Circ Cardiovasc Interv. 2020; 13e008791
        • Treat-Jacobson D.
        • McDermott M.M.
        • Beckman J.A.
        • et al.
        Implementation of supervised exercise therapy for patients with symptomatic peripheral artery disease: a science advisory from the American Heart Association.
        Circulation. 2019; 140: e700-e710
        • Divakaran S.
        • Carroll B.J.
        • Chen S.
        • Shen C.
        • Bonaca M.P.
        • Secemsky E.A.
        Supervised exercise therapy for symptomatic peripheral artery disease among Medicare beneficiaries between 2017 and 2018: participation rates and outcomes.
        Circ Cardiovasc Qual Outcomes. 2021; 14e007953
        • Treat-Jacobson D.
        • McDermott M.M.
        • Bronas U.G.
        • et al.
        Optimal exercise programs for patients with peripheral artery disease: a scientific statement from the American Heart Association.
        Circulation. 2019; 139: e10-e33
        • Egorova N.
        • Vouyouka A.G.
        • Quin J.
        • et al.
        Analysis of gender-related differences in lower extremity peripheral arterial disease.
        J Vasc Surg. 2010; 51 (e371; discussion 378-9): 372-378
        • Hussain M.A.
        • Lindsay T.F.
        • Mamdani M.
        • Wang X.
        • Verma S.
        • Al-Omran M.
        Sex differences in the outcomes of peripheral arterial disease: a population-based cohort study.
        CMAJ Open. 2016; 4: E124-E131
        • McGinigle K.L.
        • Browder S.E.
        • Strassle P.D.
        • Shalhub S.
        • Harris L.M.
        • Minc S.D.
        Sex-related disparities in intervention rates and type of intervention in patients with aortic and peripheral arterial diseases in the National Inpatient Sample Database.
        J Vasc Surg. 2021; 73 (e2087): 2081-2089
        • Lo R.C.
        • Bensley R.P.
        • Dahlberg S.E.
        • et al.
        Presentation, treatment, and outcome differences between men and women undergoing revascularization or amputation for lower extremity peripheral arterial disease.
        J Vasc Surg. 2014; 59 (e403): 409-418
        • Freisinger E.
        • Malyar N.M.
        • Reinecke H.
        • Unrath M.
        Low rate of revascularization procedures and poor prognosis particularly in male patients with peripheral artery disease: a propensity score matched analysis.
        Int J Cardiol. 2018; 255: 188-194
        • Lefebvre K.M.
        • Chevan J.
        The persistence of gender and racial disparities in vascular lower extremity amputation: an examination of HCUP-NIS data (2002-2011).
        Vasc Med. 2015; 20: 51-59
        • Choi K.H.
        • Park T.K.
        • Kim J.
        • et al.
        Sex differences in outcomes following endovascular treatment for symptomatic peripheral artery disease: an analysis from the K-VIS ELLA registry.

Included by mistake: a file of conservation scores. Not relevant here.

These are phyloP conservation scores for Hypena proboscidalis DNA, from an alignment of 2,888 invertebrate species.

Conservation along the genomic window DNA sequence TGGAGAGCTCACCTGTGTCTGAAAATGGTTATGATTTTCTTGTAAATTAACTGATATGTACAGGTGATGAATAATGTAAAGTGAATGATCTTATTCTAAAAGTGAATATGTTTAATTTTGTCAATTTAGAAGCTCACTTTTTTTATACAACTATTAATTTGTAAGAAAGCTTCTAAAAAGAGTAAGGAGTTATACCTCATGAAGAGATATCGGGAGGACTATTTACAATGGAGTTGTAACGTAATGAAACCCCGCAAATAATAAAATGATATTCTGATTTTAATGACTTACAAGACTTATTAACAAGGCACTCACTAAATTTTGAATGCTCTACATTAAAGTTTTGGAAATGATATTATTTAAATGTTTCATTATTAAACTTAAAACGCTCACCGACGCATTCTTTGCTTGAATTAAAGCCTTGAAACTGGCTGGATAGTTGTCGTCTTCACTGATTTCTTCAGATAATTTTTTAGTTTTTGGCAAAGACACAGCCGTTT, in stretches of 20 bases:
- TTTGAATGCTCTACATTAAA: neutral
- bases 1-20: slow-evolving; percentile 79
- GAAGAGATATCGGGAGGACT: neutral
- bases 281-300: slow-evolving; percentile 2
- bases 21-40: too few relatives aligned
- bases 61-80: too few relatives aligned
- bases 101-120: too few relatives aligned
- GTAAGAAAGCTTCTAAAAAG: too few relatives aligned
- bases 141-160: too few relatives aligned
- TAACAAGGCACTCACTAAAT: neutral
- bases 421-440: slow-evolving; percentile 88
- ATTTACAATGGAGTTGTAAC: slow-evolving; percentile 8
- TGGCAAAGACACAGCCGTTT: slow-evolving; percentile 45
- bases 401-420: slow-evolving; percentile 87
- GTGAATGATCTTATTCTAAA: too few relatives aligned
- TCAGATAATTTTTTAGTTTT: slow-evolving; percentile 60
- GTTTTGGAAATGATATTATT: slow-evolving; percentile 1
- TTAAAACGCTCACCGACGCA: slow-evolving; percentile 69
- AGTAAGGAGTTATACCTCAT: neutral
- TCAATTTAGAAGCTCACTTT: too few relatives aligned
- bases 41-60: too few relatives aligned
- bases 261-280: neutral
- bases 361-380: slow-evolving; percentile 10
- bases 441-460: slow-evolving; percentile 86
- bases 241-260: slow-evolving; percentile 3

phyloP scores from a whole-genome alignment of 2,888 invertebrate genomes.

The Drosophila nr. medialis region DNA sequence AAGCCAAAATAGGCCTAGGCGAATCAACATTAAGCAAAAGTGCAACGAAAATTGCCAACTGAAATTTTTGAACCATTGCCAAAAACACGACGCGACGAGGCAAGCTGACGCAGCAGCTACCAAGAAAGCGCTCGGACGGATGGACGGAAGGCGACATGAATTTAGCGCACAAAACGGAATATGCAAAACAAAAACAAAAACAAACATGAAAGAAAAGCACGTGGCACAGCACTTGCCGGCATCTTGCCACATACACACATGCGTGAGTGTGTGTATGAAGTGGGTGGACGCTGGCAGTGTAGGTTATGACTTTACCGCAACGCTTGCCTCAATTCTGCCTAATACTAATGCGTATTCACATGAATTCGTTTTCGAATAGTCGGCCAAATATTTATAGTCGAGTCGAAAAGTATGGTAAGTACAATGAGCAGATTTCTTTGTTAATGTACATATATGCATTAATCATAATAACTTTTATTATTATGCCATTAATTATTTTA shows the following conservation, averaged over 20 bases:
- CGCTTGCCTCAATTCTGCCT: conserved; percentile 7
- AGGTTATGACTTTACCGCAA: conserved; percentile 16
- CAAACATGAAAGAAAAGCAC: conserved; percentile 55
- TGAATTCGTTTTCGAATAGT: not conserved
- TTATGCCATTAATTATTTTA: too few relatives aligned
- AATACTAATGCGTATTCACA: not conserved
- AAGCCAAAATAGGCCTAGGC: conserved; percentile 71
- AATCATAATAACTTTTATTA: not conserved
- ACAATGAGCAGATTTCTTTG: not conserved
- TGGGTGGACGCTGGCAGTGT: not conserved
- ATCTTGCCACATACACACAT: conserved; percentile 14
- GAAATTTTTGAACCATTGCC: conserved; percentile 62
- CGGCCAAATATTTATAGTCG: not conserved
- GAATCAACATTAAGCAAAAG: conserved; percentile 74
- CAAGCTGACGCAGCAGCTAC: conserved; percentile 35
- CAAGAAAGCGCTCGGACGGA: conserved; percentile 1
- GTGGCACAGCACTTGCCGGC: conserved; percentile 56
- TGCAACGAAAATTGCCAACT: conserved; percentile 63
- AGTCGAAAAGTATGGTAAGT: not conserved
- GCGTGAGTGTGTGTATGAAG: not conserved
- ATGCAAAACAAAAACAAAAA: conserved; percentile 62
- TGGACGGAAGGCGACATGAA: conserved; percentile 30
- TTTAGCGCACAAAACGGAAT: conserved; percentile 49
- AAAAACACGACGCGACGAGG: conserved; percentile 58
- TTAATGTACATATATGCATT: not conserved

J Am Heart Assoc. 2019; 8e010849
        • Dreyer R.P.
        • van Zitteren M.
        • Beltrame J.F.
        • et al.
        Gender differences in health status and adverse outcomes among patients with peripheral arterial disease.
        J Am Heart Assoc. 2014; 4e000863
        • Alsaigh T.
        • Di Bartolo B.A.
        • Mulangala J.
        • Figtree G.A.
        • Leeper N.J.
        Bench-to-bedside in vascular medicine: optimizing the translational pipeline for patients with peripheral artery disease.
        Circ Res. 2021; 128: 1927-1943
        • Krishna S.M.
        • Omer S.M.
        • Golledge J.
        Evaluation of the clinical relevance and limitations of current pre-clinical models of peripheral artery disease.
        Clin Sci (Lond). 2016; 130: 127-150
        • Hamm Jr., T.E.
        • Kaplan J.R.
        • Clarkson T.B.
        • Bullock B.C.
        Effects of gender and social behavior on the development of coronary artery atherosclerosis in cynomolgus macaques.
        Atherosclerosis. 1983; 48: 221-233
        • Adams M.R.
        • Kaplan J.R.
        • Clarkson T.B.
        • Koritnik D.R.
        Ovariectomy, social status, and atherosclerosis in cynomolgus monkeys.
        Arteriosclerosis. 1985; 5: 192-200
        • Adams M.R.
        • Kaplan J.R.
        • Koritnik D.R.
        • Clarkson T.B.
        Pregnancy-associated inhibition of coronary artery atherosclerosis in monkeys: evidence of a relationship with endogenous estrogen.
        Arteriosclerosis. 1987; 7: 378-384
        • Adams M.R.
        • Kaplan J.R.
        • Manuck S.B.
        • et al.
        Inhibition of coronary artery atherosclerosis by 17-beta estradiol in ovariectomized monkeys: lack of an effect of added progesterone.
        Arteriosclerosis. 1990; 10: 1051-1057
        • Miyoshi N.
        • Horiuchi M.
        • Inokuchi Y.
        • et al.